In early October I visited Quebec where some of the best Canadian colour foliage occurs. North of Montreal and then eastward along the St. Lawrence river to Quebec City and beyond are favourite areas for what the Americans voyeuristically describe as 'leaf peeping'. 

The heart of the trip though was New England. I was able to gauge where the colours were best from online reports and spent time in favourite areas such as Smuggler's Notch in Vermont, the White Mountain National Forest in New Hampshire and Acadia National Park in Maine.

Timing is everything for fall colours and even then a degree of luck is required to avoid rainy weather and even early winter snowfalls. The cool weather and lack of crowds though makes this a special time of year for hiking, exploring and discovering a world of fleeting colour.

 

 

 

 

by Ian Lloyd

Worlds In a Small Room

A show of my photography STUDIO has been touring for six years now and when the show finishes in 2014 it will have been exhibited in 23 galleries including the National Portrait Gallery in Canberra. Strangely enough, it was never intended to be an exhibition but evolved from a personal project looking at the working spaces of Australian artists. 

Painter Margaret Olley in her Sydney studio in December 2005. 

Painter Margaret Olley in her Sydney studio in December 2005. 

I was curious about how an artist's studio influenced their creativity and with the help of gallery curators I came up with a tentative list of well known Australian painters, representing different styles, ages, and backgrounds. It seemed like a good idea for a book so I asked the art critic John McDonald to come on board and refine the list down to 60 names. The next stage involved many months of persuading and cajoling artists to open up their very private working spaces. Thus began a two year 50,000 kilometre journey all around Australia documenting artist's studios in all manner of locations.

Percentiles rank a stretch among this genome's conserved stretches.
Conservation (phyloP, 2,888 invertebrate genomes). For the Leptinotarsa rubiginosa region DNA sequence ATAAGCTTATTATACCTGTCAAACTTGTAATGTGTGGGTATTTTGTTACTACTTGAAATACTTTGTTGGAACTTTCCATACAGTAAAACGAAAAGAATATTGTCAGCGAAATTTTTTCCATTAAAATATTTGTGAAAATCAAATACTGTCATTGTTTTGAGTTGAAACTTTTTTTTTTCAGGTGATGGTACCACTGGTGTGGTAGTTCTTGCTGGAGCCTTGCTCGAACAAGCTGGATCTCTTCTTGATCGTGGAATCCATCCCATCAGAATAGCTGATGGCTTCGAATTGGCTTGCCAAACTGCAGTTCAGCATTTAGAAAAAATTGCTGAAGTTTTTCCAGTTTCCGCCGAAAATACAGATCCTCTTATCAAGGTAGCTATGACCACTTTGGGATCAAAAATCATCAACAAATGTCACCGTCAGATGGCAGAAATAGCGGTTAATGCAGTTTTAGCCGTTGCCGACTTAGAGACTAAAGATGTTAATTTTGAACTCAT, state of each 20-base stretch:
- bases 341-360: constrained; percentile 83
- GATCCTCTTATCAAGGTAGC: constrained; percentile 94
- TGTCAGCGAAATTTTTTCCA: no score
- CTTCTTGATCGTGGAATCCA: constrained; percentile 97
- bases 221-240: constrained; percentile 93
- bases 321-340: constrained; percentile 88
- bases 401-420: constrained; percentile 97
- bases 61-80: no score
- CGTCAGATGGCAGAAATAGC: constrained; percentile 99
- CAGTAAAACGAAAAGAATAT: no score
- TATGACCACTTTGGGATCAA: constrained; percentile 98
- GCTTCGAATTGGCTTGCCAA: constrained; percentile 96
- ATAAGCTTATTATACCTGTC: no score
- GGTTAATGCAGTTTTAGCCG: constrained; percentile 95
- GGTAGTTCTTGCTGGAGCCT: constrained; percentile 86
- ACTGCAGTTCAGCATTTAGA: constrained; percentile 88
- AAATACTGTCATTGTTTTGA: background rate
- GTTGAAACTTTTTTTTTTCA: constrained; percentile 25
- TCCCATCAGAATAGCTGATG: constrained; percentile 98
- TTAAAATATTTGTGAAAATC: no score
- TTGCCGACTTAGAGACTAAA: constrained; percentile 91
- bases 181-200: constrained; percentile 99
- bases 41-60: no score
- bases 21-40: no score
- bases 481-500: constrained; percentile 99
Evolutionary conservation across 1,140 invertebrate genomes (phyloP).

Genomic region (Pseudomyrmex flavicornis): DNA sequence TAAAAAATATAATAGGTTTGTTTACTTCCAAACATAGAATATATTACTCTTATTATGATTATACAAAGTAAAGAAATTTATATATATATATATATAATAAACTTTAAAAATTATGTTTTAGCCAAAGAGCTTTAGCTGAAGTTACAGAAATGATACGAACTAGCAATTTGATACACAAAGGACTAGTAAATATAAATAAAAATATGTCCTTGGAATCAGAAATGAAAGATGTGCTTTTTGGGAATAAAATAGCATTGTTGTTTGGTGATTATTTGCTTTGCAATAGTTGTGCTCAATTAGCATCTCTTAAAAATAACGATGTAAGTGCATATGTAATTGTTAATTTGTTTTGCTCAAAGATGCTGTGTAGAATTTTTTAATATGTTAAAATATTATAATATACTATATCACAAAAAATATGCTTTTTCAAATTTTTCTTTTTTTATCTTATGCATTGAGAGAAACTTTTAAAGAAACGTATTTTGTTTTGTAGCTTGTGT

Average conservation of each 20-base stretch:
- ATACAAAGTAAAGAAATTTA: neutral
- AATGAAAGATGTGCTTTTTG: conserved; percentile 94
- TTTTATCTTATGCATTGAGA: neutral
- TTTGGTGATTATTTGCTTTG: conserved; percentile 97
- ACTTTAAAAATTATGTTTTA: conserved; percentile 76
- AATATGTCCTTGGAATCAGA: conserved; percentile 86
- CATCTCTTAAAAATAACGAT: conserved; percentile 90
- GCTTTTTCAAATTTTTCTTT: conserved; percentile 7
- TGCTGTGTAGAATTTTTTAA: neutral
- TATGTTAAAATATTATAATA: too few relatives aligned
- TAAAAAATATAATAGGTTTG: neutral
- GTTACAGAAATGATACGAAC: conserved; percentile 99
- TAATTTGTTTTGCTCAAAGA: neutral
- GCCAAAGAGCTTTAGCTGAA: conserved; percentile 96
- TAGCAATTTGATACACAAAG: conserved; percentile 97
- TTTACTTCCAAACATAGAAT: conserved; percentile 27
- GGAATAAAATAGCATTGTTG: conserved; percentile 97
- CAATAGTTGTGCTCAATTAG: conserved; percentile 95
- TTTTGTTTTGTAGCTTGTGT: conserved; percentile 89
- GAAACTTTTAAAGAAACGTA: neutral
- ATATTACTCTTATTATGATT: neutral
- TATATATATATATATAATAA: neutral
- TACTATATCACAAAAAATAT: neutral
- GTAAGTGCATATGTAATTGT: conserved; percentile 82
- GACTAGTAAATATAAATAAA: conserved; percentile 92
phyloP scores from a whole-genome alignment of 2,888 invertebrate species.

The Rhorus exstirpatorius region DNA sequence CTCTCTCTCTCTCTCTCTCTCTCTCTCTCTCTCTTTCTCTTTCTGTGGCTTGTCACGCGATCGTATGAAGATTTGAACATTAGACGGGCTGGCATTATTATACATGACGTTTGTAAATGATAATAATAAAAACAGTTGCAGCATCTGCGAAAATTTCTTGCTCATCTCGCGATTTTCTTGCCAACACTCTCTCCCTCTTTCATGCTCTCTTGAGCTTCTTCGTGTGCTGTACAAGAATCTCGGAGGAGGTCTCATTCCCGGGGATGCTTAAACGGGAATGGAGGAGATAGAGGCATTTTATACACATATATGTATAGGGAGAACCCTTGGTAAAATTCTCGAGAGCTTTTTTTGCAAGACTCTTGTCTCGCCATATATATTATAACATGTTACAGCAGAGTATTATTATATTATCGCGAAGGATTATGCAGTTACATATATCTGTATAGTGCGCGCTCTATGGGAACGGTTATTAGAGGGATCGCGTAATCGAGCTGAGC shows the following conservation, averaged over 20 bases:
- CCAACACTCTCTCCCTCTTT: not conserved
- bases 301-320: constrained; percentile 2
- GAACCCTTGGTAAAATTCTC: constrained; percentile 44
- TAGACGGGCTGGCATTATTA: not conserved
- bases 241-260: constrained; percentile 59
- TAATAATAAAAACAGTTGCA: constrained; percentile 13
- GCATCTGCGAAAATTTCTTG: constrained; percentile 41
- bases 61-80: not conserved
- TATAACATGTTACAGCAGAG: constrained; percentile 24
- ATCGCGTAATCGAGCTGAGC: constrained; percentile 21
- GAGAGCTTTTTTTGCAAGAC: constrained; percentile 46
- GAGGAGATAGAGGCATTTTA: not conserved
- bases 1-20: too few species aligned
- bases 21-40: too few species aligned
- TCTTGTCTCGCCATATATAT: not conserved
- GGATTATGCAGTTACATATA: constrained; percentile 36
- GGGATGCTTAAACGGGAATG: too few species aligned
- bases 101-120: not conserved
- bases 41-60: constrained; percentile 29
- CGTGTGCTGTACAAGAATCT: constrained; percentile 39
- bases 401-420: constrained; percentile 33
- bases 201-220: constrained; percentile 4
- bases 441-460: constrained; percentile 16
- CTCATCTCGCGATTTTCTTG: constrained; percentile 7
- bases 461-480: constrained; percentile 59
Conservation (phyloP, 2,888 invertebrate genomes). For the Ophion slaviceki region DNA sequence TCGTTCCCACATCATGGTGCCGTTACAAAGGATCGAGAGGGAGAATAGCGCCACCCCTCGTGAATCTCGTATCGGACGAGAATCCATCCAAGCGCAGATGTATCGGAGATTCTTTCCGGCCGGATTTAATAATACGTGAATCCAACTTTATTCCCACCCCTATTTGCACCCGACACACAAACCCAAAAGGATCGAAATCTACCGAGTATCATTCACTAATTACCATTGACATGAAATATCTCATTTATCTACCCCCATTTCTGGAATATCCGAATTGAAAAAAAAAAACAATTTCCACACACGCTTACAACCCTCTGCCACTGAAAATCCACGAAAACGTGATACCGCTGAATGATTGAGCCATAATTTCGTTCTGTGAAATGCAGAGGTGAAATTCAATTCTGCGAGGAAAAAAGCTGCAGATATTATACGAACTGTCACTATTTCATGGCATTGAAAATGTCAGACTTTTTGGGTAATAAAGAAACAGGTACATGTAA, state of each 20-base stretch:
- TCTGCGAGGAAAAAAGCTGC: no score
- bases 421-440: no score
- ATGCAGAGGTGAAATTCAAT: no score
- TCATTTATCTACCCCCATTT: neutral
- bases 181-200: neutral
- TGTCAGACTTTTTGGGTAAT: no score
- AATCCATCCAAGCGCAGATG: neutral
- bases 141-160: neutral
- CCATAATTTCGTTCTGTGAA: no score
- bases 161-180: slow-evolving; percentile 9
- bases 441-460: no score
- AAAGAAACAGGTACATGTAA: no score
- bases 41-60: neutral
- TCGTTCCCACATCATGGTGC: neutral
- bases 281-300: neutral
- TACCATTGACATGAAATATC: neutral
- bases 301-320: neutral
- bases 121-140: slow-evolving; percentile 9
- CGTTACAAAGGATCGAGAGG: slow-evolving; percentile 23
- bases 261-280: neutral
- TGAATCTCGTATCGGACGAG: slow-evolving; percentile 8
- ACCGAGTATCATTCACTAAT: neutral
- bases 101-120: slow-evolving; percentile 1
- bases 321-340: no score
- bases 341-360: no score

I came to each studio never having seen it before and had to photograph a dramatic double page image of what was essentially just a box. A very messy box at that. I had the added stress of a famous artist looking over my shoulder each time passing judgment on my interpretation of their creative cocoon. 

After about ten of these set-ups I started to panic, wondering how I could continue to do this fifty more times. It helped that I couldn't pre-plan so I had no pre-conceived ideas about how to treat each space. My quest involved new angles from high to low and even shooting from outside the space at night. I began to trust in my own first impressions and started with a series of test shots that I shared with the artists. We were usually in agreement on what worked best so from there I planned the lighting - ambient, flash, reflectors, hot lights etc. - so that the studio didn't look like it had been lit. The last but not least consideration was to insert the artist in the room in a naturalistic way.